charlie dates
The Rev. Charlie Dates speaks at the Faith Angle Forum in Miami Beach, Florida, on Monday, March 18, 2024. (Photo by Denis Contreras)

After learning of MacArthur’s recent comments, Dates, who also is pastor of Salem Baptist Church of Chicago, said in a sermon, part of which was posted on Instagram on Feb. 26: “I’m so angry I could cry.”

He noted in his open letter that MacArthur had chosen to make his remarks during Black History Month. And in a later post on Instagram, Dates said: “Pastor MacArthur, You won’t do this to Dr. King … and you won’t disrespect millions of Christians without account.”

In an interview on Monday, Dates said, “He cannot get away with this. He has to know that Black and Black-adjacent clergy around the country wholeheartedly disagree with him on theological grounds. He’s not the keeper of who’s Christian and who’s not.”

In the past, MacArthur sought to align himself with the ideals of the Civil Rights Movement.

Phil Johnson, the executive editor of Grace to You, MacArthur’s media ministry, said that the pastor is not giving interviews or taking any additional questions about King. But Johnson drew a distinction between King’s work on civil rights and his doctrinal beliefs or conduct.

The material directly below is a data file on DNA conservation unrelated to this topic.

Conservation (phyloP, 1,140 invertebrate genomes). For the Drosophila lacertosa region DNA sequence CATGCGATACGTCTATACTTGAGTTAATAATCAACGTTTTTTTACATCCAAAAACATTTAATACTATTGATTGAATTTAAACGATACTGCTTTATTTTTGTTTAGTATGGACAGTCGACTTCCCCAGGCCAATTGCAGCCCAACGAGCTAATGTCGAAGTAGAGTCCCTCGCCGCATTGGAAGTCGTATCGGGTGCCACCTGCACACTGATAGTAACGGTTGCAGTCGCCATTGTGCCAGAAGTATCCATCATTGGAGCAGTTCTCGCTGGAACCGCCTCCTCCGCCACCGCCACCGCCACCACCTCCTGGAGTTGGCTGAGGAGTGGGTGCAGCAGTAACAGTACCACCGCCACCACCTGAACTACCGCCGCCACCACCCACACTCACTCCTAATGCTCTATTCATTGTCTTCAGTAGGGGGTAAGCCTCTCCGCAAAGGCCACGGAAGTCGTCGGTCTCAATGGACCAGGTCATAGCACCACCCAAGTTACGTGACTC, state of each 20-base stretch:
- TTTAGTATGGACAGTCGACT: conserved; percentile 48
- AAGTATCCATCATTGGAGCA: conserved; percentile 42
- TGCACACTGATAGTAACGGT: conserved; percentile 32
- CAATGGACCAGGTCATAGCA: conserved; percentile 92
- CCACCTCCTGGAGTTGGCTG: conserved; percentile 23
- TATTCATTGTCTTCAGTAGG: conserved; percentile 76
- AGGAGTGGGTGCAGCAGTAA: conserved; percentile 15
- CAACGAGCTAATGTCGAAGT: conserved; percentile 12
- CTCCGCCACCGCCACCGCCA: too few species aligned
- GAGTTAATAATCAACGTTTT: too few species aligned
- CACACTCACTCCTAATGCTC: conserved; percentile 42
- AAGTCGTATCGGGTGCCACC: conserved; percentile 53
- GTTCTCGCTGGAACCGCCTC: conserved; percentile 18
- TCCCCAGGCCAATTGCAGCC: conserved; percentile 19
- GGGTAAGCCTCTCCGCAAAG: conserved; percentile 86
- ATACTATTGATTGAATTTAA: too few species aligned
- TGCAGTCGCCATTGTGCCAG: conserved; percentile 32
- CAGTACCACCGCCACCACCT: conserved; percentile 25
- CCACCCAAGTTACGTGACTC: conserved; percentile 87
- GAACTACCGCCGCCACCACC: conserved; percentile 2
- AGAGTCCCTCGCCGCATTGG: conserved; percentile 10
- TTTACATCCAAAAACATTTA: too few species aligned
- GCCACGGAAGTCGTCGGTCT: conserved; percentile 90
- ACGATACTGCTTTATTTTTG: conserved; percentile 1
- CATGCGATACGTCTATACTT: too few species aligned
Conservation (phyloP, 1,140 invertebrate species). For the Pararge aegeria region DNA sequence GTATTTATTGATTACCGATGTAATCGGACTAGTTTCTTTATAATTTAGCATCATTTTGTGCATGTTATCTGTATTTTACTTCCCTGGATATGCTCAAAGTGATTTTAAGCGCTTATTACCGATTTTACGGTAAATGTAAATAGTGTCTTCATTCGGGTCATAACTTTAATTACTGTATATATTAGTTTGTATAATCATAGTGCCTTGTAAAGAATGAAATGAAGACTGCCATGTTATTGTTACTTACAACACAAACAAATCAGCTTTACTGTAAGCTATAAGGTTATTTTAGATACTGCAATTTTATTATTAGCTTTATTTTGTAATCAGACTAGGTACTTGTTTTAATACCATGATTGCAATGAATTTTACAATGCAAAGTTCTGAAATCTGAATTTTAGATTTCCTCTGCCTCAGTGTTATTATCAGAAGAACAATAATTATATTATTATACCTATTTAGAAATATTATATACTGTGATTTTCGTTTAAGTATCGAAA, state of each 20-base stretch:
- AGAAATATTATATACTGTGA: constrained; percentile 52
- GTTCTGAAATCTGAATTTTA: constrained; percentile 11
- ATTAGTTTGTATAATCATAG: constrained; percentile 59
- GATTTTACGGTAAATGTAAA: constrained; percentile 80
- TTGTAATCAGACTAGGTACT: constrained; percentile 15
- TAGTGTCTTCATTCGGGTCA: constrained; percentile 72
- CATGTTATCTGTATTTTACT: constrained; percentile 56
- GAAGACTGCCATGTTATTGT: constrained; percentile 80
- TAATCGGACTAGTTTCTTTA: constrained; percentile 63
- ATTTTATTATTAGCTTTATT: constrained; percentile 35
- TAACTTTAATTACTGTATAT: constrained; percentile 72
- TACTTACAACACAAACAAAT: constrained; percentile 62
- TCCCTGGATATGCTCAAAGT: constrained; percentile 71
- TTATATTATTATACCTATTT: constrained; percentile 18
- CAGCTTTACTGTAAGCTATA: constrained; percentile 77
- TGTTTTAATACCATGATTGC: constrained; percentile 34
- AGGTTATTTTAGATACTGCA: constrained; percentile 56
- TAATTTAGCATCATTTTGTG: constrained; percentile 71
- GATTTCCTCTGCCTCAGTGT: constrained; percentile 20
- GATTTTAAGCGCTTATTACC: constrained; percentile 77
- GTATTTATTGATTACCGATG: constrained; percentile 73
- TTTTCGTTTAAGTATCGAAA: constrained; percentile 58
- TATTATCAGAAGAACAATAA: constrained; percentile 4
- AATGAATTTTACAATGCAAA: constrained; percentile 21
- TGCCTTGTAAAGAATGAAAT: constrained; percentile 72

“As John MacArthur mentioned in his recent comments, he believes much of Dr. King’s work in the realm of Civil Rights, voting rights, and equal treatment for all ethnicities was good and beneficial,” Johnson wrote in an email.

Johnson added that MacArthur has long been critical of King on a doctrinal level. King’s “doctrine and morals do not make him a model Bible-believing (person) Christians should seek to emulate,” Johnson said. “That should not really be controversial to anyone familiar with the record of his private life and beliefs.”

martin luther king jr
Martin Luther King Jr. addresses a crowd from the steps of the Lincoln Memorial where he delivered his famous, “I Have a Dream,” speech during the Aug. 28, 1963, March on Washington, D.C. (Photo courtesy of Creative Commons)